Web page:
April 1, 2009
Distilling the Classics
Muji’s latest collection has two high-profile designers updating Thonet standards.
How do you improve upon an icon? Most furniture companies don’t try, opting instead to roll out products that are hopelessly derivative or inferior knockoffs. The Japanese retailer Muji, however, has attempted a more honorable approach, redesigning classic pieces with the consent and cooperation of their rightful manufacturer. For its latest collection, Muji enlisted James Irvine to update the Thonet Model No. 14 and Konstantin Grcic to reinterpret several works by Marcel Breuer. The new iterations are produced by the German company Thonet, which not only manufactured the originals but pioneered the modern bentwood and tubular-steel techniques that would be used for decades to come.
The No. 14—the world’s first mass-produced chair—was an immediate hit when Michael Thonet unveiled his affordable bentwood creation in 1859. And 150 years later, it is still regarded as the consummate café chair. “To tell you the truth, I was terrified at first,” says Irvine, who works from Milan and happens to be Thonet’s creative director. “I thought, How can you touch this? But I found out that it had already been changed so many times over the centuries. This is just another step in its Darwin-esque evolution.” In his version, the traditional arched backrest is replaced with a horizontal strip of beech that artfully lines up with the edge of a matching table. “Some people were quite shocked by the straight back,” Irvine says. “Funnily enough, it’s actually more comfortable.” To distill the form further, he removed the ring under the seat frame (and thickened the seat to compensate for the lost support). “That was quite challenging,” says Philipp Thonet, the company’s export manager, “because Michael Thonet, my great-great-grandfather, always used foot rings to stabilize the chair.” The result is a sturdy yet flexible chair that pays homage to the No. 14 while embodying Muji’s stripped-down aesthetic.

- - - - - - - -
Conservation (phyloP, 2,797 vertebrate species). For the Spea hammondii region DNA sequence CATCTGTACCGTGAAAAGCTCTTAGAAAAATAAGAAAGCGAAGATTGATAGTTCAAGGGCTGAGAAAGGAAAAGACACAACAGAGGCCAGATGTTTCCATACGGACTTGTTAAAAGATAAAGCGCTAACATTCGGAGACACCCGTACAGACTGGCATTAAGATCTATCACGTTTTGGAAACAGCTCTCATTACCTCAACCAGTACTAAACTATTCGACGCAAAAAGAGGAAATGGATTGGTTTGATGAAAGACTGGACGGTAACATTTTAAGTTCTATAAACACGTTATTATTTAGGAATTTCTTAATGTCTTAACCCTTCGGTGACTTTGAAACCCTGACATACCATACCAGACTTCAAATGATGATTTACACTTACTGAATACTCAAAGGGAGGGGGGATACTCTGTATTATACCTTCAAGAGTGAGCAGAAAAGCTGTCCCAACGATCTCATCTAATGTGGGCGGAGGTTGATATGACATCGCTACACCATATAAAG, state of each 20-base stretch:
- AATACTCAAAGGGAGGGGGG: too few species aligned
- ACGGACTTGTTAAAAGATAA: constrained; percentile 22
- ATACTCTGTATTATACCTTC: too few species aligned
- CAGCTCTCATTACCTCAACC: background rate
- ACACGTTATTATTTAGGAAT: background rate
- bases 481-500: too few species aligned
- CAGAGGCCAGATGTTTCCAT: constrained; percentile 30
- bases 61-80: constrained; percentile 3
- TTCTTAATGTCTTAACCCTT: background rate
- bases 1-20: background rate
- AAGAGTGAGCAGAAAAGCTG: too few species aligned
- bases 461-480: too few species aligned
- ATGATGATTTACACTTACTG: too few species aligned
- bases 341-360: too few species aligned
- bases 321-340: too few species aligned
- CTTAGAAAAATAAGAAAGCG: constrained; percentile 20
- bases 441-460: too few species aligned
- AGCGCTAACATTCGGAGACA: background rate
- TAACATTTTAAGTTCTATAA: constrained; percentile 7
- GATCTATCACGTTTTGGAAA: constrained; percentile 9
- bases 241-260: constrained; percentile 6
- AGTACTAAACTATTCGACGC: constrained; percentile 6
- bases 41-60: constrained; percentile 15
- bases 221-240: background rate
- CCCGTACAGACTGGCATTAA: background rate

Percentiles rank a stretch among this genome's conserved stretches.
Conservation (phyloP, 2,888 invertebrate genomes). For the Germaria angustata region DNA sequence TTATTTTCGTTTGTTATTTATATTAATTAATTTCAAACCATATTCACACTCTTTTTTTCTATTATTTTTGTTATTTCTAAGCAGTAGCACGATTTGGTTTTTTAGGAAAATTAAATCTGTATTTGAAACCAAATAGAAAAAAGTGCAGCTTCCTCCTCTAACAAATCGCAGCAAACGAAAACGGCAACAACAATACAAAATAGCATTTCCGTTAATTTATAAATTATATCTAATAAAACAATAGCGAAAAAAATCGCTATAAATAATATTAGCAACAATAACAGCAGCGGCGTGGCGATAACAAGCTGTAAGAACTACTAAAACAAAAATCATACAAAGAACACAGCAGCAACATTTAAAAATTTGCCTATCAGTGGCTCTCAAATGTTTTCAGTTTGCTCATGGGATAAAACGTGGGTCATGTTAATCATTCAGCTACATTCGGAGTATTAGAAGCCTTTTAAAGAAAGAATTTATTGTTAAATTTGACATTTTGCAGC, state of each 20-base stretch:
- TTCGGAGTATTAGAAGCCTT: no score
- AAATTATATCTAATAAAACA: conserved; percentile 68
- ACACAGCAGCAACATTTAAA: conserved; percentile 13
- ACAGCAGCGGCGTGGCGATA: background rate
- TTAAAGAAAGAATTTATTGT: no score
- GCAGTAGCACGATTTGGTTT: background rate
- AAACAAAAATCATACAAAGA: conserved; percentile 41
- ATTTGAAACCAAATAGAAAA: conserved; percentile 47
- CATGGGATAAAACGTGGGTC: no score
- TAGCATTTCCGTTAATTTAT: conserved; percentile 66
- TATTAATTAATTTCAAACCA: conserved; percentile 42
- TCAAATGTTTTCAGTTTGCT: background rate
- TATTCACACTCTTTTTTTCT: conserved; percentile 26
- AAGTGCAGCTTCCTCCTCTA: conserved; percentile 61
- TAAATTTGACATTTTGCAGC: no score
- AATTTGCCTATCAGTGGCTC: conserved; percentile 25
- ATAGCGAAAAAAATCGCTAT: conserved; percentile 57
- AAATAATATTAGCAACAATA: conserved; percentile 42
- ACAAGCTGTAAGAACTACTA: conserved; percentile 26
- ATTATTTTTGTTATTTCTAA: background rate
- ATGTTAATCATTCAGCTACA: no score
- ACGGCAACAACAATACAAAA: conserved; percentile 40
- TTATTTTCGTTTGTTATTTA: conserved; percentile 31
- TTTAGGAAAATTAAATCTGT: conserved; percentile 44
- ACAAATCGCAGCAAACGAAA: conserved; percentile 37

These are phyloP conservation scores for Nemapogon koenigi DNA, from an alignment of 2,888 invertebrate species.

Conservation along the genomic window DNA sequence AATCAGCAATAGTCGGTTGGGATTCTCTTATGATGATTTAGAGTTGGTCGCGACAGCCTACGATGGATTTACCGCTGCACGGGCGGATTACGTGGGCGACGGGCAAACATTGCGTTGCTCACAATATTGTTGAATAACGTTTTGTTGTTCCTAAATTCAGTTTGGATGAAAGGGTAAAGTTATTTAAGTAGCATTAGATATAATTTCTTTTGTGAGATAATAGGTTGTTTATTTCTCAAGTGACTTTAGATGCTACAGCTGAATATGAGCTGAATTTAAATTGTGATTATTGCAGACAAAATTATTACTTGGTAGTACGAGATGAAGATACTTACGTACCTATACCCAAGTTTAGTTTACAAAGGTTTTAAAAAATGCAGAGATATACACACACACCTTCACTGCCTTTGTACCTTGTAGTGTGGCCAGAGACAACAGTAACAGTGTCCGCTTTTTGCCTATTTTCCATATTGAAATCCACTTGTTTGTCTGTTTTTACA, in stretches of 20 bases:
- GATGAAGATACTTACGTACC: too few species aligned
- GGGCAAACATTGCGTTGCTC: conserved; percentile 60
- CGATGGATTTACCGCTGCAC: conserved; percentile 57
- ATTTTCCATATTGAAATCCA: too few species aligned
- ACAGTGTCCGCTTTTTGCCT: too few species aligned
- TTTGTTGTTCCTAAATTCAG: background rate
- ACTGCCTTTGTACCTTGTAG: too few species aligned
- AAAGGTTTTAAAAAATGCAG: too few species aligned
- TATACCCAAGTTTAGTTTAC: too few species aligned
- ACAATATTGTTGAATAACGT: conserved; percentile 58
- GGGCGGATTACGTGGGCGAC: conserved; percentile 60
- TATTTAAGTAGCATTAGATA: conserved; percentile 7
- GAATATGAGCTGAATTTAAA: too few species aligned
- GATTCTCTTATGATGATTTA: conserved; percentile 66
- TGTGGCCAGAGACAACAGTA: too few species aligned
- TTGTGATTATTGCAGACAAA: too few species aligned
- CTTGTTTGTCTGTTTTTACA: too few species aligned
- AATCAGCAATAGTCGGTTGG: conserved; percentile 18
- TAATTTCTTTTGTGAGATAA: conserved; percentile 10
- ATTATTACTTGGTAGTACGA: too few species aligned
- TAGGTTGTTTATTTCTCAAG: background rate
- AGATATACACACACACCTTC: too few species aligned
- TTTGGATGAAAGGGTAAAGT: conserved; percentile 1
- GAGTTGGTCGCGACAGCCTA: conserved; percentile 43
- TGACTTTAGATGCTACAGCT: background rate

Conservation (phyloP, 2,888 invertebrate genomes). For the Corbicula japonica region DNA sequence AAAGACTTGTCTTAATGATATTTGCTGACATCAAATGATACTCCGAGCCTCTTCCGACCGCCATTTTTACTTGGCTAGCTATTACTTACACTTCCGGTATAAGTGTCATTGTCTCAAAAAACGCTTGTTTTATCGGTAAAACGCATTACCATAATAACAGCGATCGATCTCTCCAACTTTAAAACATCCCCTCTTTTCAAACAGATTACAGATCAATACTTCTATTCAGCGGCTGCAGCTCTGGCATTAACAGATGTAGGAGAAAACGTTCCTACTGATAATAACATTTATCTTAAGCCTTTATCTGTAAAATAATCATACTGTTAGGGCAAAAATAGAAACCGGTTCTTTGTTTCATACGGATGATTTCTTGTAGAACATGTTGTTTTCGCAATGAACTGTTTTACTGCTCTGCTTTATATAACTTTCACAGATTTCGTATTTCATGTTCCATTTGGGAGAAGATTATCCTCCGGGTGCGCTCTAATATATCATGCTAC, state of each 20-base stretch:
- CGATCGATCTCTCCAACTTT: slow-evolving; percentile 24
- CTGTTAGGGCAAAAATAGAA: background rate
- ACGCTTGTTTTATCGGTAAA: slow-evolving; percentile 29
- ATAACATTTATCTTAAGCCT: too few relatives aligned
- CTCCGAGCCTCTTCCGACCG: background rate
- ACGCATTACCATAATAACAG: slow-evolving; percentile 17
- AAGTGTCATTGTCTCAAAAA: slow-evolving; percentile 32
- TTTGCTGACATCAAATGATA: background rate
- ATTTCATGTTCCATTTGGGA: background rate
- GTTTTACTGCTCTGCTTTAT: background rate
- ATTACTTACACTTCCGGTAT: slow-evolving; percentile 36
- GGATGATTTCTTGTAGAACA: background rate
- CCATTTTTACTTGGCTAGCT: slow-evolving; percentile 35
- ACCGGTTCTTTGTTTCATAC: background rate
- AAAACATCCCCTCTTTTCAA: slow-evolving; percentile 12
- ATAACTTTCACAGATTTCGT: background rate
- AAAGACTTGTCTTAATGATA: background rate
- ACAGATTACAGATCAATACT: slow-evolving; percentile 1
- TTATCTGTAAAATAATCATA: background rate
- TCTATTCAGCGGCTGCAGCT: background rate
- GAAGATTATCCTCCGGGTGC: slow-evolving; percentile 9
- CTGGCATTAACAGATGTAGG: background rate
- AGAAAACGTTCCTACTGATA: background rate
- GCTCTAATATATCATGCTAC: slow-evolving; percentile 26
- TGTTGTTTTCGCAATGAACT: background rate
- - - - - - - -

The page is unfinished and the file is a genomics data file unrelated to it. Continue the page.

The starting points are even more discernable in the Breuer-inspired pieces. “We never had to force ourselves to be different,” Grcic says. “Because the project was labeled ‘Muji manufactured by Thonet,’ the Breuer reference didn’t need to be hidden or overcome.” Still, the Munich-based de-signer modified the proportions of the Bauhaus-era forms to suit today’s user and reduced the size of the steel tubing, which is covered in a slightly textured powder coating rather than chrome. “To-day we view chrome as almost cheap,” he says, but back then “they wanted chrome tube to make it more precious and valuable.”
Overall, the project represents a strategic shift for Muji, which had previously refrained from promoting its designers and manufacturers. “I think this is part of a policy of Muji to pull up the quality of some of their products and give them more of a recognizable design value—of course, maintaining their extraordinary, clear simplicity,” Irvine says. It may also be a sign that the much beloved “no brand” brand is succumbing to market pressure to give consumers what they’re looking for—a little name recognition.